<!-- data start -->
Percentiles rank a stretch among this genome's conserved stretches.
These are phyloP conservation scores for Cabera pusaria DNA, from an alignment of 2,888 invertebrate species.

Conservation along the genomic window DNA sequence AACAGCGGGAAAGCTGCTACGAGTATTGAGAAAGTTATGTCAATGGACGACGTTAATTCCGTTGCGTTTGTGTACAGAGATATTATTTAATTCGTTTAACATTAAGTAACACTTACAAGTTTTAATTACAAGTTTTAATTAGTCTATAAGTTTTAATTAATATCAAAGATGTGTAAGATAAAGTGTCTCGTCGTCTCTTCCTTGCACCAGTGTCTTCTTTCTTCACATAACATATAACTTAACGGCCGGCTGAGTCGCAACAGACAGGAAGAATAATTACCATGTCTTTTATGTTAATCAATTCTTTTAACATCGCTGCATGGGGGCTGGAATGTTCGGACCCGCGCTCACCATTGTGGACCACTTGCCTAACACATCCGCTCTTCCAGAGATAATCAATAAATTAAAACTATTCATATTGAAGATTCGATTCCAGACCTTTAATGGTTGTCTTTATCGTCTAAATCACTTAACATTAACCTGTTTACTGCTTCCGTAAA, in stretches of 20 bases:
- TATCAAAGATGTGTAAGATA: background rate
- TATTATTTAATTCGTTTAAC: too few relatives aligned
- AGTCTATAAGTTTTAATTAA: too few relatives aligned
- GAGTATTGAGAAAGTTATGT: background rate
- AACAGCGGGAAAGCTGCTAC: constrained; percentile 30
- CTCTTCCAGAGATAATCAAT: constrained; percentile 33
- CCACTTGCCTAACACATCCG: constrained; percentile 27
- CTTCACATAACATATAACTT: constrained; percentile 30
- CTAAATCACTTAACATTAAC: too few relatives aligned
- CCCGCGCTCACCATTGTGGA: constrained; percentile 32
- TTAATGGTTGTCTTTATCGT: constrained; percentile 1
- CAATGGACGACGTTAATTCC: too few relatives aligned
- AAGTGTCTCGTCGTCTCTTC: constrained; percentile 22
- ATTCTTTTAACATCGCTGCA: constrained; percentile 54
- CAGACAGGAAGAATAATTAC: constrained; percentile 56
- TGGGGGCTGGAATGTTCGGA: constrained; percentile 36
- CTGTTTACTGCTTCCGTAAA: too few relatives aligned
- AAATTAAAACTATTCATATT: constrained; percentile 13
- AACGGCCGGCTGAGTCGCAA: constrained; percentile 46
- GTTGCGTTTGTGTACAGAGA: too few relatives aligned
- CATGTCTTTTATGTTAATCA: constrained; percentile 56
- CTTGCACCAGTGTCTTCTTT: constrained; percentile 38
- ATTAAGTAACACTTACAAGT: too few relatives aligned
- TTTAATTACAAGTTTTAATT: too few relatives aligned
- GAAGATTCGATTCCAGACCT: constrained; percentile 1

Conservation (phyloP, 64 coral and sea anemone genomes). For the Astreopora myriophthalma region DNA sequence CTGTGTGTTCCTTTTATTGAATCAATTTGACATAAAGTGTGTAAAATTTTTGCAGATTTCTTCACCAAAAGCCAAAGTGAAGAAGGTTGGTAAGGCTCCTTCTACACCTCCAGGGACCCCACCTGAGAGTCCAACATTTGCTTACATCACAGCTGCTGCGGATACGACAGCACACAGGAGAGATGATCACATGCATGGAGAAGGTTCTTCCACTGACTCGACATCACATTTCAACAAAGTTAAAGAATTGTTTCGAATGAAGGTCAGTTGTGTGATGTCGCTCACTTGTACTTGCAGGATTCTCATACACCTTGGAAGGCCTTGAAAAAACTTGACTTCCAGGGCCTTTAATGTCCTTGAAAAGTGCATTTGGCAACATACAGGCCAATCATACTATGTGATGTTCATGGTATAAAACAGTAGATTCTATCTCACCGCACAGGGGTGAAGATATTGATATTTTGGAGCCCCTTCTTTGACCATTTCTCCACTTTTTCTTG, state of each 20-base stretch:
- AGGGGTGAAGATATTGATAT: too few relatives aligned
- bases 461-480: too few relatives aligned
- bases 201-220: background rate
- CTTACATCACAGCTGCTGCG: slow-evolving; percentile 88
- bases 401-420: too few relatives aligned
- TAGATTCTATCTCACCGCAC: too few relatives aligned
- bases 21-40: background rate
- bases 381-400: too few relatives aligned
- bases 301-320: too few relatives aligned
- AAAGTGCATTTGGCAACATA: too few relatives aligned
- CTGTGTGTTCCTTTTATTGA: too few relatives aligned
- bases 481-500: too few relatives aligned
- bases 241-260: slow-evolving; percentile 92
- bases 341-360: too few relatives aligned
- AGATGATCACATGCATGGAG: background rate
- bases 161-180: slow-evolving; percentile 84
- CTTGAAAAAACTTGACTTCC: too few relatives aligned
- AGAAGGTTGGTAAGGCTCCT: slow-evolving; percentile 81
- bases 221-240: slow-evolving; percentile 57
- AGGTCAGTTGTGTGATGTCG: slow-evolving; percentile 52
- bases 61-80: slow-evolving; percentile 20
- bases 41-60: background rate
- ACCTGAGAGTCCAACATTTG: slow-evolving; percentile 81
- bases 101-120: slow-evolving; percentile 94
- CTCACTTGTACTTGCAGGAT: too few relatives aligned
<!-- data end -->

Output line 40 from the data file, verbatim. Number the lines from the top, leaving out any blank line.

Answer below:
- CTGTGTGTTCCTTTTATTGA: too few relatives aligned